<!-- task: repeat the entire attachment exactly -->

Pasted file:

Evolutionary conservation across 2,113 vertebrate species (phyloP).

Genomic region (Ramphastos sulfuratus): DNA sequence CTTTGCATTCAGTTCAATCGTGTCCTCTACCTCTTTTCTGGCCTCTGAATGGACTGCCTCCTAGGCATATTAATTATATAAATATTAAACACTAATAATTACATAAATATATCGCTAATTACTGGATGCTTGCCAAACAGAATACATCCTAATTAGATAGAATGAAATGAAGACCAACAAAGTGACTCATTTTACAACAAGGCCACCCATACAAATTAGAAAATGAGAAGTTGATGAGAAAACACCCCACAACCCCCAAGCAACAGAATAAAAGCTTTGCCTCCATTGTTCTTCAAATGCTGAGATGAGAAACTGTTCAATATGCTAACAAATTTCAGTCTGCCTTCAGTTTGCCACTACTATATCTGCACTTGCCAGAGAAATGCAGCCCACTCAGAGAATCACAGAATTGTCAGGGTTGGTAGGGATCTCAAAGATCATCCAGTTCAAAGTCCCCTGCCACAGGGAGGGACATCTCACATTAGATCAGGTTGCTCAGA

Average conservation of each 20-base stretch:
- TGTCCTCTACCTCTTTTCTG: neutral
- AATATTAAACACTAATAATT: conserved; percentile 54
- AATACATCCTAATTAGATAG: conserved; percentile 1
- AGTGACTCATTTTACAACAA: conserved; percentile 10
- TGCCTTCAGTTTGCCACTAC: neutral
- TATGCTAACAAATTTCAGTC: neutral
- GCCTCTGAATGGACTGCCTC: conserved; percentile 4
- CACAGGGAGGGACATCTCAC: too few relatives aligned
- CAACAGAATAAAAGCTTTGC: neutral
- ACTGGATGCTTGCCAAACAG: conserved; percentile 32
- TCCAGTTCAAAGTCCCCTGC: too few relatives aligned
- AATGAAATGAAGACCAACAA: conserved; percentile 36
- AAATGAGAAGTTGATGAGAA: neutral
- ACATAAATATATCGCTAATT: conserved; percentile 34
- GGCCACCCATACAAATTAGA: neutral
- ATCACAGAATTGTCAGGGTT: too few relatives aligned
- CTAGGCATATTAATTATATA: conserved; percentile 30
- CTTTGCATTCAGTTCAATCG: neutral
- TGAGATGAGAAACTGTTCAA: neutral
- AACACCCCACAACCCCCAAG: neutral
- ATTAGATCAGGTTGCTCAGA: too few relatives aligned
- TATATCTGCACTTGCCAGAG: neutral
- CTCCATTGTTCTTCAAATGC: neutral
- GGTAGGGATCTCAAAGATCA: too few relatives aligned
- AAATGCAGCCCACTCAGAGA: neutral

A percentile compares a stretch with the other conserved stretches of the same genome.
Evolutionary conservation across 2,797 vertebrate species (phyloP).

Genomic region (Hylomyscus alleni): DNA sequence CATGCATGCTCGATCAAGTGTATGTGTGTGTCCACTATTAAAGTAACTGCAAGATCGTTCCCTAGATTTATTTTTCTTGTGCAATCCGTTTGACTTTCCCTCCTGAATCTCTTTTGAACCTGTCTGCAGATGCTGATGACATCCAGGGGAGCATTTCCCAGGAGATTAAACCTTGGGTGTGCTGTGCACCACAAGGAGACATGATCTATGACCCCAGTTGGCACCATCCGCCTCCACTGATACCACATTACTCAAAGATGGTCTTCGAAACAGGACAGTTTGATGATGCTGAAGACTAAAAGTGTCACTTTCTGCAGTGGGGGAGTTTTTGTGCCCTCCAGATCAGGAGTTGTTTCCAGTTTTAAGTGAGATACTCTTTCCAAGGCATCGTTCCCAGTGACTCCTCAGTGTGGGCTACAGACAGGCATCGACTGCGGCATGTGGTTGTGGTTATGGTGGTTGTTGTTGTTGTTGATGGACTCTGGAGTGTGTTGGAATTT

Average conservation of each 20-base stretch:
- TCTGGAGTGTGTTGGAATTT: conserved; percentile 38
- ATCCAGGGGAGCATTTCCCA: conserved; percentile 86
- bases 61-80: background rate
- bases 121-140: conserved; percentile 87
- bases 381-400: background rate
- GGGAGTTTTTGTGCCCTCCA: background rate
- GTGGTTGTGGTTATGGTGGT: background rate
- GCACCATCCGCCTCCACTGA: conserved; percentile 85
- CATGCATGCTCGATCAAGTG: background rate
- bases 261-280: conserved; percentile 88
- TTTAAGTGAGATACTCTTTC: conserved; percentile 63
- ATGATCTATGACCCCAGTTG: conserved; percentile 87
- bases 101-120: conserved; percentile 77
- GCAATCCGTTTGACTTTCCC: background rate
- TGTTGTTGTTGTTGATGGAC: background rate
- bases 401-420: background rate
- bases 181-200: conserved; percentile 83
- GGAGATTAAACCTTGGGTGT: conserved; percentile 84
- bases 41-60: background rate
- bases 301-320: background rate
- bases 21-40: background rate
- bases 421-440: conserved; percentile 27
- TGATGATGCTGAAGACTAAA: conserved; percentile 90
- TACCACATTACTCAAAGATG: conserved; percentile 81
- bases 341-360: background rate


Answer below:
Evolutionary conservation across 2,113 vertebrate species (phyloP).

Genomic region (Ramphastos sulfuratus): DNA sequence CTTTGCATTCAGTTCAATCGTGTCCTCTACCTCTTTTCTGGCCTCTGAATGGACTGCCTCCTAGGCATATTAATTATATAAATATTAAACACTAATAATTACATAAATATATCGCTAATTACTGGATGCTTGCCAAACAGAATACATCCTAATTAGATAGAATGAAATGAAGACCAACAAAGTGACTCATTTTACAACAAGGCCACCCATACAAATTAGAAAATGAGAAGTTGATGAGAAAACACCCCACAACCCCCAAGCAACAGAATAAAAGCTTTGCCTCCATTGTTCTTCAAATGCTGAGATGAGAAACTGTTCAATATGCTAACAAATTTCAGTCTGCCTTCAGTTTGCCACTACTATATCTGCACTTGCCAGAGAAATGCAGCCCACTCAGAGAATCACAGAATTGTCAGGGTTGGTAGGGATCTCAAAGATCATCCAGTTCAAAGTCCCCTGCCACAGGGAGGGACATCTCACATTAGATCAGGTTGCTCAGA

Average conservation of each 20-base stretch:
- TGTCCTCTACCTCTTTTCTG: neutral
- AATATTAAACACTAATAATT: conserved; percentile 54
- AATACATCCTAATTAGATAG: conserved; percentile 1
- AGTGACTCATTTTACAACAA: conserved; percentile 10
- TGCCTTCAGTTTGCCACTAC: neutral
- TATGCTAACAAATTTCAGTC: neutral
- GCCTCTGAATGGACTGCCTC: conserved; percentile 4
- CACAGGGAGGGACATCTCAC: too few relatives aligned
- CAACAGAATAAAAGCTTTGC: neutral
- ACTGGATGCTTGCCAAACAG: conserved; percentile 32
- TCCAGTTCAAAGTCCCCTGC: too few relatives aligned
- AATGAAATGAAGACCAACAA: conserved; percentile 36
- AAATGAGAAGTTGATGAGAA: neutral
- ACATAAATATATCGCTAATT: conserved; percentile 34
- GGCCACCCATACAAATTAGA: neutral
- ATCACAGAATTGTCAGGGTT: too few relatives aligned
- CTAGGCATATTAATTATATA: conserved; percentile 30
- CTTTGCATTCAGTTCAATCG: neutral
- TGAGATGAGAAACTGTTCAA: neutral
- AACACCCCACAACCCCCAAG: neutral
- ATTAGATCAGGTTGCTCAGA: too few relatives aligned
- TATATCTGCACTTGCCAGAG: neutral
- CTCCATTGTTCTTCAAATGC: neutral
- GGTAGGGATCTCAAAGATCA: too few relatives aligned
- AAATGCAGCCCACTCAGAGA: neutral

A percentile compares a stretch with the other conserved stretches of the same genome.
Evolutionary conservation across 2,797 vertebrate species (phyloP).

Genomic region (Hylomyscus alleni): DNA sequence CATGCATGCTCGATCAAGTGTATGTGTGTGTCCACTATTAAAGTAACTGCAAGATCGTTCCCTAGATTTATTTTTCTTGTGCAATCCGTTTGACTTTCCCTCCTGAATCTCTTTTGAACCTGTCTGCAGATGCTGATGACATCCAGGGGAGCATTTCCCAGGAGATTAAACCTTGGGTGTGCTGTGCACCACAAGGAGACATGATCTATGACCCCAGTTGGCACCATCCGCCTCCACTGATACCACATTACTCAAAGATGGTCTTCGAAACAGGACAGTTTGATGATGCTGAAGACTAAAAGTGTCACTTTCTGCAGTGGGGGAGTTTTTGTGCCCTCCAGATCAGGAGTTGTTTCCAGTTTTAAGTGAGATACTCTTTCCAAGGCATCGTTCCCAGTGACTCCTCAGTGTGGGCTACAGACAGGCATCGACTGCGGCATGTGGTTGTGGTTATGGTGGTTGTTGTTGTTGTTGATGGACTCTGGAGTGTGTTGGAATTT

Average conservation of each 20-base stretch:
- TCTGGAGTGTGTTGGAATTT: conserved; percentile 38
- ATCCAGGGGAGCATTTCCCA: conserved; percentile 86
- bases 61-80: background rate
- bases 121-140: conserved; percentile 87
- bases 381-400: background rate
- GGGAGTTTTTGTGCCCTCCA: background rate
- GTGGTTGTGGTTATGGTGGT: background rate
- GCACCATCCGCCTCCACTGA: conserved; percentile 85
- CATGCATGCTCGATCAAGTG: background rate
- bases 261-280: conserved; percentile 88
- TTTAAGTGAGATACTCTTTC: conserved; percentile 63
- ATGATCTATGACCCCAGTTG: conserved; percentile 87
- bases 101-120: conserved; percentile 77
- GCAATCCGTTTGACTTTCCC: background rate
- TGTTGTTGTTGTTGATGGAC: background rate
- bases 401-420: background rate
- bases 181-200: conserved; percentile 83
- GGAGATTAAACCTTGGGTGT: conserved; percentile 84
- bases 41-60: background rate
- bases 301-320: background rate
- bases 21-40: background rate
- bases 421-440: conserved; percentile 27
- TGATGATGCTGAAGACTAAA: conserved; percentile 90
- TACCACATTACTCAAAGATG: conserved; percentile 81
- bases 341-360: background rate